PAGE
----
After you have entered the equation, selecting it will cause a formatted version of the equation to appear in the interaction pane below the tree view. This will only if you have entered an equation in a way that OpenCell is able to interpret. The input format is an editable form of MathML and is similar to the format for a basic command-line calculator tool.

### Creating connections

Finally, you will need to create a connection between the two components, to pass the time variable from the environment component to the flux component. As we mentioned previously, connections allow variables which have been defined in one component to be used within another component. To create a connection, right click on the red Connections icon in the tree view, and select New from the context menu. Expanding the newly created connection will show you two items named Component 1 and Component 2. Select environment and flux respectively from the drop-down menus.

Now, right click on the connection labelled environment, flux and select New variable mapping from the context menu. Expanding the new variable mapping will show you two items labelled Variable 1 and Variable 2. You want to map the variable time from the environment component onto time from the flux component, so select time in both of the fields.

For this connection to function, you must also set the Public Interface of the time variables correctly in for each component. Do this by first expanding the time variable in the environment component, and then selecting Out from the Public Interface drop-down menu.

In the same way, change the Public interface of the time variable in the flux component to In.

### Validating the model

To validate the model, right click on the model name in the model selector panel on the left, and select Validate from the context menu. If there are no errors, a message will appear in the far right hand pane of the OpenCell window, the graph pane.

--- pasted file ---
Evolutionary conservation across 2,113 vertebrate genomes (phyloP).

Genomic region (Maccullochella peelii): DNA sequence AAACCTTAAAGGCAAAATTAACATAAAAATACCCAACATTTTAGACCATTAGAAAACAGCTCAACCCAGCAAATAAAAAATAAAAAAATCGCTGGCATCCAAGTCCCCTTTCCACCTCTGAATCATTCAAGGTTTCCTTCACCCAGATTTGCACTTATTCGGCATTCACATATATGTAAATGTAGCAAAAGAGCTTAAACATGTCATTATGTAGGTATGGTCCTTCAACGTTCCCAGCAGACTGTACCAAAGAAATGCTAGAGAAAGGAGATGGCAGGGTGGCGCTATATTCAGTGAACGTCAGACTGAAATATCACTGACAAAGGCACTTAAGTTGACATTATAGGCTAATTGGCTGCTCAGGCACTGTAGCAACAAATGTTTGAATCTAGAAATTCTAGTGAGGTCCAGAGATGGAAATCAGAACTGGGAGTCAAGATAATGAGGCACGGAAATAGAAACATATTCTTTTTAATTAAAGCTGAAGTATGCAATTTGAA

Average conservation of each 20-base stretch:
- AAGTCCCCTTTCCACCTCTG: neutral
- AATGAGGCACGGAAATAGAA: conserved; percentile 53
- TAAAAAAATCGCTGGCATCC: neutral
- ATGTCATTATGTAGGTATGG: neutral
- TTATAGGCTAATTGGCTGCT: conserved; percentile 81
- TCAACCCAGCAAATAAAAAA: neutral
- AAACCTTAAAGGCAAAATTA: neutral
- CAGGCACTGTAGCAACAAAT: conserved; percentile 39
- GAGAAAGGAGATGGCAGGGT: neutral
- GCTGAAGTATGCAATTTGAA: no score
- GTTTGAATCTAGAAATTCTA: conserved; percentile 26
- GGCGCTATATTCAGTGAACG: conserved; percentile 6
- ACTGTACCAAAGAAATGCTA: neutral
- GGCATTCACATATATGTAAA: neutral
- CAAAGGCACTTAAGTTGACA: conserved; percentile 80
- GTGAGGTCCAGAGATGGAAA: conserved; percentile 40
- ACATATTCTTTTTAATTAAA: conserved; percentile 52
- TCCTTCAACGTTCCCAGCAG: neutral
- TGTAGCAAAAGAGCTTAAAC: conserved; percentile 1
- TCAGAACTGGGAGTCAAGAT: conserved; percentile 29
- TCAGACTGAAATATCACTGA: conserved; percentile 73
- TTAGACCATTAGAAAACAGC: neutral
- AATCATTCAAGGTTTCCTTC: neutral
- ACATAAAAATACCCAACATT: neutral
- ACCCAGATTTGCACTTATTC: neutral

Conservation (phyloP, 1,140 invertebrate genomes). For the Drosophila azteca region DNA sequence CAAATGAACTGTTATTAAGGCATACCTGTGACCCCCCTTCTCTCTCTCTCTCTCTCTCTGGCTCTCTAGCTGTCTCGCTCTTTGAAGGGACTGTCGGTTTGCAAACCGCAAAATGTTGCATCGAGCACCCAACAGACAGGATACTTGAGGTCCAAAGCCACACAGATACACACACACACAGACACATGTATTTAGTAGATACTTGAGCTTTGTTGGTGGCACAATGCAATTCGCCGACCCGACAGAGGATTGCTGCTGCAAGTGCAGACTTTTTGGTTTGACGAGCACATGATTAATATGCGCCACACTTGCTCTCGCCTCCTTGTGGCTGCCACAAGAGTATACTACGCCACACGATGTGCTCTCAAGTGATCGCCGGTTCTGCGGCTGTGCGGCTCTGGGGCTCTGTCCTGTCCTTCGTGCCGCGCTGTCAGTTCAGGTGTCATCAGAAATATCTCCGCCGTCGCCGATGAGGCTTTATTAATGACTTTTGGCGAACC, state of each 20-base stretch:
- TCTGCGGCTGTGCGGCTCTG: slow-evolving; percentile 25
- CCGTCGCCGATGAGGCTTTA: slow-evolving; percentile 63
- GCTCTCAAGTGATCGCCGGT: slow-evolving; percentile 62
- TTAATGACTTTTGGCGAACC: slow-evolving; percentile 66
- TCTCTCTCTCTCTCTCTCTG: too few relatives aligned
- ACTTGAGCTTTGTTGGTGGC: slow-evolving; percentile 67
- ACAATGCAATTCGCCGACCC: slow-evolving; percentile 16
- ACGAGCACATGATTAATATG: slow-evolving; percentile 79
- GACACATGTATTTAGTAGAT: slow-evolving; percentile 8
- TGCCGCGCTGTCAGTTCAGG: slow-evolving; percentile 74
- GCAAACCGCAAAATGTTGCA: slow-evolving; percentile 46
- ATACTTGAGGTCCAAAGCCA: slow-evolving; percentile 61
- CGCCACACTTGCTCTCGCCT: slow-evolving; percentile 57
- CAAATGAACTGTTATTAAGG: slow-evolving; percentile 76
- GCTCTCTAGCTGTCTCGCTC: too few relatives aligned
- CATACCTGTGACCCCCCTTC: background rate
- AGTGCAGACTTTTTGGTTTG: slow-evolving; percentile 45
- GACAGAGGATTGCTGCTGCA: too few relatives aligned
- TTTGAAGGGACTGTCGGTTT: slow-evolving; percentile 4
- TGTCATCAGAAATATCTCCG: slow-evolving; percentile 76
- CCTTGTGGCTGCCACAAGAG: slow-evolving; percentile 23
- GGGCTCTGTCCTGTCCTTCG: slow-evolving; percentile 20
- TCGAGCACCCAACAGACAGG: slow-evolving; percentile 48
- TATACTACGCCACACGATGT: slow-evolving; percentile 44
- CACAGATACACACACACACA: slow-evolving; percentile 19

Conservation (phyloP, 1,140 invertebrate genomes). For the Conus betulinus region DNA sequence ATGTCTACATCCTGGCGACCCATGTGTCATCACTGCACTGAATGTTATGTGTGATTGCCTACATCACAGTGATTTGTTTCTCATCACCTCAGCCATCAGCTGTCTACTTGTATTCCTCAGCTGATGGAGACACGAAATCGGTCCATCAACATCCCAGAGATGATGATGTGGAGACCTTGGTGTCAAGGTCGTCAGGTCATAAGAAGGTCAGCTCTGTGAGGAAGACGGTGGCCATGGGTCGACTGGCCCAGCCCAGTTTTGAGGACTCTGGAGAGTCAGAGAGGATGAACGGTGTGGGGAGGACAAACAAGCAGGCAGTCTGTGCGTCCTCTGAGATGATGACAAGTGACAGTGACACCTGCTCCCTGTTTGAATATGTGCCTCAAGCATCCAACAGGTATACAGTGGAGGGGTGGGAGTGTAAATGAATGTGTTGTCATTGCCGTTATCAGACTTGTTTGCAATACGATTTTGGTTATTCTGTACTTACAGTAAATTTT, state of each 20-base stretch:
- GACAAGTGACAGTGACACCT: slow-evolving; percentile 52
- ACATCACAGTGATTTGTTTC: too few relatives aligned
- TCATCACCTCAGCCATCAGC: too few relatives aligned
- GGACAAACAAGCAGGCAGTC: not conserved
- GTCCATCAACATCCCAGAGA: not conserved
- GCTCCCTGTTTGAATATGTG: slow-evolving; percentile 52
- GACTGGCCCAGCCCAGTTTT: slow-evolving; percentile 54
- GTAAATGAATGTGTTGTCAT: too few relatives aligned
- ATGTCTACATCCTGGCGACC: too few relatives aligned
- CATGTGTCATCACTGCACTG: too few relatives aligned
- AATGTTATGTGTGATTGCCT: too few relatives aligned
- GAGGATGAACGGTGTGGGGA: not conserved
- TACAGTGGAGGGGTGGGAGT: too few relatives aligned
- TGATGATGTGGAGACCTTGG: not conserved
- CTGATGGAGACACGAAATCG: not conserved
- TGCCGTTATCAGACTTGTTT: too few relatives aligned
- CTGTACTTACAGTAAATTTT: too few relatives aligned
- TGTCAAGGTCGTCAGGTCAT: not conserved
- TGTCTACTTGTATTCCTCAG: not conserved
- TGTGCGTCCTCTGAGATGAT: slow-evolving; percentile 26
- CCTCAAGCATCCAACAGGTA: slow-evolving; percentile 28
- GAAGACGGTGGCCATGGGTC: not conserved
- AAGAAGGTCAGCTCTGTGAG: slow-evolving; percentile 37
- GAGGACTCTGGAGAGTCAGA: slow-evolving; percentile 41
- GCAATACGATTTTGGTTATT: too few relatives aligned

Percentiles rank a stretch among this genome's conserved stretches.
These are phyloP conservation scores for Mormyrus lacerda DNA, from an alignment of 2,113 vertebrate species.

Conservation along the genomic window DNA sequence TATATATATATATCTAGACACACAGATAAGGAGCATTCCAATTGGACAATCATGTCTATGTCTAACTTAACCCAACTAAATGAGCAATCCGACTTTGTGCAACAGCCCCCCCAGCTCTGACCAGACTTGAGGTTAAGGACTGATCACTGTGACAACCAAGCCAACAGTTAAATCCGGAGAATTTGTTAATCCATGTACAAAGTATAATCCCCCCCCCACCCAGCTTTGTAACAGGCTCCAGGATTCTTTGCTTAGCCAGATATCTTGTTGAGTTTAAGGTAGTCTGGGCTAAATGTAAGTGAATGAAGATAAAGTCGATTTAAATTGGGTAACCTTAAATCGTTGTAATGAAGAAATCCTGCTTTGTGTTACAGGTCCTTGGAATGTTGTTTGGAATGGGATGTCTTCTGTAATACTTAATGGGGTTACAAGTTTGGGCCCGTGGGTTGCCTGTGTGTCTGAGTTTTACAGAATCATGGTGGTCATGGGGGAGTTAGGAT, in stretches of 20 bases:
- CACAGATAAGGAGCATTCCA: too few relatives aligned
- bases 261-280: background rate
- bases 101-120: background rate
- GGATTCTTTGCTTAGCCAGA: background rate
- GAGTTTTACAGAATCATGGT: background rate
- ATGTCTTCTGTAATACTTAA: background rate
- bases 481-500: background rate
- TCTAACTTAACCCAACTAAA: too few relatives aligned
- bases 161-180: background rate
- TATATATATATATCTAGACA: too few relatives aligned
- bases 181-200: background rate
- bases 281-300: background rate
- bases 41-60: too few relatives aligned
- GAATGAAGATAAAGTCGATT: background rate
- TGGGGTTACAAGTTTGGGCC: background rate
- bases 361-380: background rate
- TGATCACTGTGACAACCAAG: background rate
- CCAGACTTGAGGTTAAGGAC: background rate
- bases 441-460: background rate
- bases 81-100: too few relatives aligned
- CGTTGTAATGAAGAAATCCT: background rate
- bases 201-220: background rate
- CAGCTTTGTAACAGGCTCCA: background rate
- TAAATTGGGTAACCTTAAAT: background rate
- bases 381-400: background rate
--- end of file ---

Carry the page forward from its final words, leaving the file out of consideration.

If there were errors, messages will appear describing the errors found. Double-clicking on the error messages will take you to the part of the model where the error was detected. Take note that you must be in the complete model structure view for this error highlighting function to work correctly. Here is an example of what these error messages might look like: Here is an example of what these error messages might look like:

## Running a simulation

Our model is now validated and ready to simulate. Save the model now, and then click on the Display integration pane button (the last button on the toolbar, with the letters dt,) to make the integration pane visible. You have to close and re-load the model before the integration pane becomes available. The integration pane should look something like this:

Click on the large Integrate button, and wait until the message Integration complete appears in the integration pane. The Integrate button will change to the Export CSV button. This button allows you to save the results of the simulation as comma separated values, for loading into other applications. You now have results for the model which you can display in the graph pane.

Right click in the graph trace control area in the grap pane, and select New Trace from the context menu.

A new trace entry will appear in the listing. Click on the X column where it says (click to select) and select environment, time from the cascading menu. Do the same for the Y column and select flux, A.

A graph should now appear above, showing the concentration of A decaying over time to its equilibrium value.

Add more traces to the graph; right click in the graph controls and select New Trace to create three more traces. The new traces will automatically have time selected as the X axis variable, although you can of course change this if you wish by clicking on it and selecting a different variable. Select B, C, and J as the other three Y variables for the other traces. You should now have a graph that looks something like this:

You can change the colour of individual traces by clicking on the coloured block in the graph controls and selecting a colour from the pop up palette.